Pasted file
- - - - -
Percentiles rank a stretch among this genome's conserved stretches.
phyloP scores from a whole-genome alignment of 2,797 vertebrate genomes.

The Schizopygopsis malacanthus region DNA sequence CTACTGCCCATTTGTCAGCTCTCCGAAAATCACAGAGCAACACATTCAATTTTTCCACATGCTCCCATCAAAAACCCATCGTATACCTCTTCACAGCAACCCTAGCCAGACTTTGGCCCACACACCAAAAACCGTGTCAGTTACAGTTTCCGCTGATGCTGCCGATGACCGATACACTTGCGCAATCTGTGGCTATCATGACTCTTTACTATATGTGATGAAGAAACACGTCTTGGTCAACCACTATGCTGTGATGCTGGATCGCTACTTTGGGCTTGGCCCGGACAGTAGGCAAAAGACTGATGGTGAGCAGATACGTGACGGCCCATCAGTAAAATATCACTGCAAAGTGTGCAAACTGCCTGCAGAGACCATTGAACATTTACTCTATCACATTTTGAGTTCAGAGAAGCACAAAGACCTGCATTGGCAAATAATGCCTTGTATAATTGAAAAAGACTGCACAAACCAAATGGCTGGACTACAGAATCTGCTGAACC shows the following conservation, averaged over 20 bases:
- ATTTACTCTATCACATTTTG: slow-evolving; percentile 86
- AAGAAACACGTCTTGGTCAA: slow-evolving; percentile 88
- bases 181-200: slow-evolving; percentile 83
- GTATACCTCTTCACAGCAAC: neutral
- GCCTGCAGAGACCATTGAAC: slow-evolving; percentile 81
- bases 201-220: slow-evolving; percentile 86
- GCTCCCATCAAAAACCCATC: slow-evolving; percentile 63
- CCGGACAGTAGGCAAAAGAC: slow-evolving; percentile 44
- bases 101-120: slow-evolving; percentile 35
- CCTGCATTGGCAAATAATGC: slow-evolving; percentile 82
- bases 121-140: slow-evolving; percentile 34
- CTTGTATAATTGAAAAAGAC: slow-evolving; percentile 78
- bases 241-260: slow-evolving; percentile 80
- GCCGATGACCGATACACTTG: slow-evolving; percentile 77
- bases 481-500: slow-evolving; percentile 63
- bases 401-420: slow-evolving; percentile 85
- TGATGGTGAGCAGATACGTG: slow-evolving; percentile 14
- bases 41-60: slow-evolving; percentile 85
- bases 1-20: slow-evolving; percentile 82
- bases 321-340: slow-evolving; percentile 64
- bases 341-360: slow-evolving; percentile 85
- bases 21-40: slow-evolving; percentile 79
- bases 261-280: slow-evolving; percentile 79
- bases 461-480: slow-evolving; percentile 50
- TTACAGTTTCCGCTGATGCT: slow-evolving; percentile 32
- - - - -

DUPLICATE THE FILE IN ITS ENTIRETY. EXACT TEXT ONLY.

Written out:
Percentiles rank a stretch among this genome's conserved stretches.
phyloP scores from a whole-genome alignment of 2,797 vertebrate genomes.

The Schizopygopsis malacanthus region DNA sequence CTACTGCCCATTTGTCAGCTCTCCGAAAATCACAGAGCAACACATTCAATTTTTCCACATGCTCCCATCAAAAACCCATCGTATACCTCTTCACAGCAACCCTAGCCAGACTTTGGCCCACACACCAAAAACCGTGTCAGTTACAGTTTCCGCTGATGCTGCCGATGACCGATACACTTGCGCAATCTGTGGCTATCATGACTCTTTACTATATGTGATGAAGAAACACGTCTTGGTCAACCACTATGCTGTGATGCTGGATCGCTACTTTGGGCTTGGCCCGGACAGTAGGCAAAAGACTGATGGTGAGCAGATACGTGACGGCCCATCAGTAAAATATCACTGCAAAGTGTGCAAACTGCCTGCAGAGACCATTGAACATTTACTCTATCACATTTTGAGTTCAGAGAAGCACAAAGACCTGCATTGGCAAATAATGCCTTGTATAATTGAAAAAGACTGCACAAACCAAATGGCTGGACTACAGAATCTGCTGAACC shows the following conservation, averaged over 20 bases:
- ATTTACTCTATCACATTTTG: slow-evolving; percentile 86
- AAGAAACACGTCTTGGTCAA: slow-evolving; percentile 88
- bases 181-200: slow-evolving; percentile 83
- GTATACCTCTTCACAGCAAC: neutral
- GCCTGCAGAGACCATTGAAC: slow-evolving; percentile 81
- bases 201-220: slow-evolving; percentile 86
- GCTCCCATCAAAAACCCATC: slow-evolving; percentile 63
- CCGGACAGTAGGCAAAAGAC: slow-evolving; percentile 44
- bases 101-120: slow-evolving; percentile 35
- CCTGCATTGGCAAATAATGC: slow-evolving; percentile 82
- bases 121-140: slow-evolving; percentile 34
- CTTGTATAATTGAAAAAGAC: slow-evolving; percentile 78
- bases 241-260: slow-evolving; percentile 80
- GCCGATGACCGATACACTTG: slow-evolving; percentile 77
- bases 481-500: slow-evolving; percentile 63
- bases 401-420: slow-evolving; percentile 85
- TGATGGTGAGCAGATACGTG: slow-evolving; percentile 14
- bases 41-60: slow-evolving; percentile 85
- bases 1-20: slow-evolving; percentile 82
- bases 321-340: slow-evolving; percentile 64
- bases 341-360: slow-evolving; percentile 85
- bases 21-40: slow-evolving; percentile 79
- bases 261-280: slow-evolving; percentile 79
- bases 461-480: slow-evolving; percentile 50
- TTACAGTTTCCGCTGATGCT: slow-evolving; percentile 32